21 июня 2014 16:15

Religious right looks beyond gay marriage to next battles


 "We are in a war."

 "We are in a war."

Hundreds of conservative Republicans who gathered for the Faith and Freedom Coalition's Road to Majority conference this week in Washington see a conflict raging across the United States pitting their faith and family values against liberal encroachment fueled by President Barack Obama, AFP reports.

Marriage sanctity has been a pillar of that platform, but five months before mid-term elections and 18 months before the 2016 presidential campaign, many Christian conservatives are looking beyond gay marriage to the next battlefronts in a sociopolitical struggle they hope to win at the ballot box.

The far-right movement, whose torch is carried in Congress by the likes of Senator Ted Cruz and on America's backroads by 2012 presidential candidate Rick Santorum, has failed to stem the tide of same-sex marriage rights that has now reached 19 of the 50 US states.

Obama himself recently highlighted the progress, recalling that 10 years ago, "maybe no single issue divided our country more than same-sex marriage."

"In fact, the Republican Party built their entire strategy for 2004 around this issue," and successfully passed amendments banning gay marriage in 11 states," he added.

But hearts and minds have changed, he said, adding "here's a good bet: they're not going to try the same strategy in 2014."

Whatever approach they choose, grassroots conservatives will be courted by Republican 2016 White House contenders, and several potential candidates, including Cruz, Santorum and Senator Rand Paul converged on the convention to firm up their far-right credibility.

"There's a war on Christianity going on and sometimes you're being asked to pay for it," Paul told the crowd Friday, referring to US aid to Pakistan and violent extremists in Syria who have killed or threatened violence against Christians.

But some conceded Obama's prediction that opposing same-sex marriage no longer ensures political victory.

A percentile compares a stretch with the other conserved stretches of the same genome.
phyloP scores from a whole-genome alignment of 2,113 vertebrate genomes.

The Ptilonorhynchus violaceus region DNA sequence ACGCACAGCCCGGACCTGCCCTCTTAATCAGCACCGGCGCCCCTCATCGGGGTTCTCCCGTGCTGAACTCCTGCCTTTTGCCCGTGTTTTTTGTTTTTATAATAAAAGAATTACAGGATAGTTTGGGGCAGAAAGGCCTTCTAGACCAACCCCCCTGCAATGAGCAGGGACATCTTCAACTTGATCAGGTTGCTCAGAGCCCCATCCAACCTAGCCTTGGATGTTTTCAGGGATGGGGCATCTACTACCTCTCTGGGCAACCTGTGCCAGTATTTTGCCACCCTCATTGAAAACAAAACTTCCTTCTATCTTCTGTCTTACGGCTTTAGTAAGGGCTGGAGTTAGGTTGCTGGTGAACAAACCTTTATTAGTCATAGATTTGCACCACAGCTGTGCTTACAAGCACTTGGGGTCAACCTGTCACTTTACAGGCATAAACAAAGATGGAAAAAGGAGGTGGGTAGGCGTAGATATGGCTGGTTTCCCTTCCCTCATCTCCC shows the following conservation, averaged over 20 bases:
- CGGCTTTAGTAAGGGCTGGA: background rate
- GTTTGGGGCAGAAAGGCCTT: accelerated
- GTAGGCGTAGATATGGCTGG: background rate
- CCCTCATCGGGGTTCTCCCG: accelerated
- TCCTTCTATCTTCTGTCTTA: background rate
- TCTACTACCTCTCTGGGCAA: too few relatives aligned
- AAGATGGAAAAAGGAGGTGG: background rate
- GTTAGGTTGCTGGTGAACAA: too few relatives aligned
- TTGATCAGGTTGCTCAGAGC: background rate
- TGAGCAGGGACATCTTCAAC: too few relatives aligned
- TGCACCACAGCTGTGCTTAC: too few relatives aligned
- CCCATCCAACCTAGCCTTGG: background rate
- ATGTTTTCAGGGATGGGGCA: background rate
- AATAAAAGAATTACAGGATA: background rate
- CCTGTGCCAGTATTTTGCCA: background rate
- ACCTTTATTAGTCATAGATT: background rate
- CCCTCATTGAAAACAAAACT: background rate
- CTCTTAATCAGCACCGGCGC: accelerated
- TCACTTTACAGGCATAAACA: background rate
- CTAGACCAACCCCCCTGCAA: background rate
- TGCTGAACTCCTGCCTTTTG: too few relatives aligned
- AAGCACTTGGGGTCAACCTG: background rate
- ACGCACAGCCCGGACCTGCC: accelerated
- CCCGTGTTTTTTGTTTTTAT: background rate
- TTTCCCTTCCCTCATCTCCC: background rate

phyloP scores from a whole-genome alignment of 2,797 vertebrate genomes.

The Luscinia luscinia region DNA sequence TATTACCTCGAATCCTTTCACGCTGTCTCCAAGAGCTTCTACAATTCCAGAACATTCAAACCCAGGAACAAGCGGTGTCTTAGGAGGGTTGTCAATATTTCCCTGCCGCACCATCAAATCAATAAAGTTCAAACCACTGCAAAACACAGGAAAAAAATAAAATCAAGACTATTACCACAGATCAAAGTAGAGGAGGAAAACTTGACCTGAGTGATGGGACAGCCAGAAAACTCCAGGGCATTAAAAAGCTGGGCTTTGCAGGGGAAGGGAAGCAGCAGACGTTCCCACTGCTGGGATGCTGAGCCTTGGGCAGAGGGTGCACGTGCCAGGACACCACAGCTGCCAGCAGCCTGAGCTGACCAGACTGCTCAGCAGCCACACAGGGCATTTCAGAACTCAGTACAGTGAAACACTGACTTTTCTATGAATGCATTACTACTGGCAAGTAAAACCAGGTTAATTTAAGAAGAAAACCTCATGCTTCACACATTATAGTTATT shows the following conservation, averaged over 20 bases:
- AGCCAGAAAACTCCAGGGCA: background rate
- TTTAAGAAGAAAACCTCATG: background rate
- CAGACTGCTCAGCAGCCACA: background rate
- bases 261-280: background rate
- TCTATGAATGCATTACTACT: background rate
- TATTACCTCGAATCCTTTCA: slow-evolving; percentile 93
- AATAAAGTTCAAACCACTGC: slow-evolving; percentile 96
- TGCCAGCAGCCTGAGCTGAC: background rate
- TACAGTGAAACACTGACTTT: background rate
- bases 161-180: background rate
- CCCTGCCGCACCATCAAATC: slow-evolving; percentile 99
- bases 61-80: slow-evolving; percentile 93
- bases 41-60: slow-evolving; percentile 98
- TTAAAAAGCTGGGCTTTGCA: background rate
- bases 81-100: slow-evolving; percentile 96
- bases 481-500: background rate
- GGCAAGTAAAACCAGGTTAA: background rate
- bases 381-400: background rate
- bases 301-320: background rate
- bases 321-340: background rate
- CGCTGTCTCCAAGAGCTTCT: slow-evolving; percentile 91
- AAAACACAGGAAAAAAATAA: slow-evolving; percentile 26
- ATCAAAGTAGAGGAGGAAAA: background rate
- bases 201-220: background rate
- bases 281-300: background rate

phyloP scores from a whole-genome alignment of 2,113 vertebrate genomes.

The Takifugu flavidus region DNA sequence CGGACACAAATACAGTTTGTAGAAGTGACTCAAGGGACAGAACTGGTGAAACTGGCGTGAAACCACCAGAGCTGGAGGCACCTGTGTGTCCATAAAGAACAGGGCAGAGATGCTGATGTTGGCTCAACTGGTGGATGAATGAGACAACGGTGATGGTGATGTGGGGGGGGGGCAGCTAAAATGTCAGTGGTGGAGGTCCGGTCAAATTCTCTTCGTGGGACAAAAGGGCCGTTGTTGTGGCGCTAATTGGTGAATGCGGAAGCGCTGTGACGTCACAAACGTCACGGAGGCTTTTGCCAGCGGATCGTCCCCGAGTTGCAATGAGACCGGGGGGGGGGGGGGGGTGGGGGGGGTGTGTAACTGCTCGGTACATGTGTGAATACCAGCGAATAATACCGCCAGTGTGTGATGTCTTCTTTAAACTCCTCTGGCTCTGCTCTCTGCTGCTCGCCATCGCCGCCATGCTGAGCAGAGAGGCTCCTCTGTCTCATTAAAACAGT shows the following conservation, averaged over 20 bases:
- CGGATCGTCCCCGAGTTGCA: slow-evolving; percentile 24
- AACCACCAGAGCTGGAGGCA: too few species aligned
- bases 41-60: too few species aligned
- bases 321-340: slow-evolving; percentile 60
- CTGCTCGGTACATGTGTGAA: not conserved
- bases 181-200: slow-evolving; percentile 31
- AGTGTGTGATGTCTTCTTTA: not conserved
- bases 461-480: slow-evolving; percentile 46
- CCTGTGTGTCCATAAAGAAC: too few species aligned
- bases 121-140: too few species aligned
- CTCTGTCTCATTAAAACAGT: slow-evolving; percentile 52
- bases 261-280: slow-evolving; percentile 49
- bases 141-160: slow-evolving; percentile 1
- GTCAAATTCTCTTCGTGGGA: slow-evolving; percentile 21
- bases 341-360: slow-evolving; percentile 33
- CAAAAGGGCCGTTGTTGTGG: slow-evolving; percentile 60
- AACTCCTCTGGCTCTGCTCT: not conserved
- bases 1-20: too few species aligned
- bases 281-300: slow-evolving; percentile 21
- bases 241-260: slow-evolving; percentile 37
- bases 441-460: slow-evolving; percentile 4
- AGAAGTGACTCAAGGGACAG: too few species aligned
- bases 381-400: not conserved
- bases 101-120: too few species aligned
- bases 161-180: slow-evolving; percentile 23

"They are winning the war" over gay marriage, Religious Freedom Coalition chairman William Murray said of the Democrats.

"It's just not an issue that politically can be done anymore," the 68-year-old told AFP, adding that US courts will take the next key steps.

"It's become a Hollywood issue, and I don't know what Hollywood will promote next," he sneered: "polygamy or sex with dogs."

'Pro-life generation'

Young Conservatives Coalition president Chris Malagisi said Republican 20-somethings are more accepting of gay marriage.

"I don't know if social issues will be the primary thing in 2016. Foreign policy seems to be front and center right now," he said.

But if a family values issue rises to the top, Malagisi predicted it would be abortion.

"This is the pro-life generation," he said, citing polls showing young Americans are increasingly anti-abortion.

Lila Rose, president of pro-life advocacy group Live Action, painted the ideological "great battle" in blunt terms: "The culture of death versus the culture of life."

New Jersey Governor Chris Christie, recently embroiled in a local scandal that may have dented his presidential ambitions, told the conference he prided himself on being the first pro-life governor of his state since the Supreme Court case upholding abortion rights 1973.

But he stressed the religious-right platform ought to show compassion for the less fortunate.

"From the womb until natural death, we need to be there even for those who stumble and fall," Christie said.

Even Santorum, while insisting "children need mothers and fathers," largely steered clear of the gay-marriage debate, framing the ideological battle in socioeconomic terms.

"We need to be the party of the worker, not just the party of business," he said, in a thinly veiled slight of 2012 Republican presidential nominee Mitt Romney, a wealthy venture capitalist who showed questionable concern for America's struggling lower classes.

"We're not going to win many elections if people don't think we care about them."

Monica Crowley, a talk-radio host and former Nixon administration aide, opened the conference by blasting Democrats for their "24/7 war" against religious freedom and economic liberty.

"Leftists are at war with America, with the American Constitution, with American free-market economics, with American values," she said. "That fundamental transformation is nearly complete."

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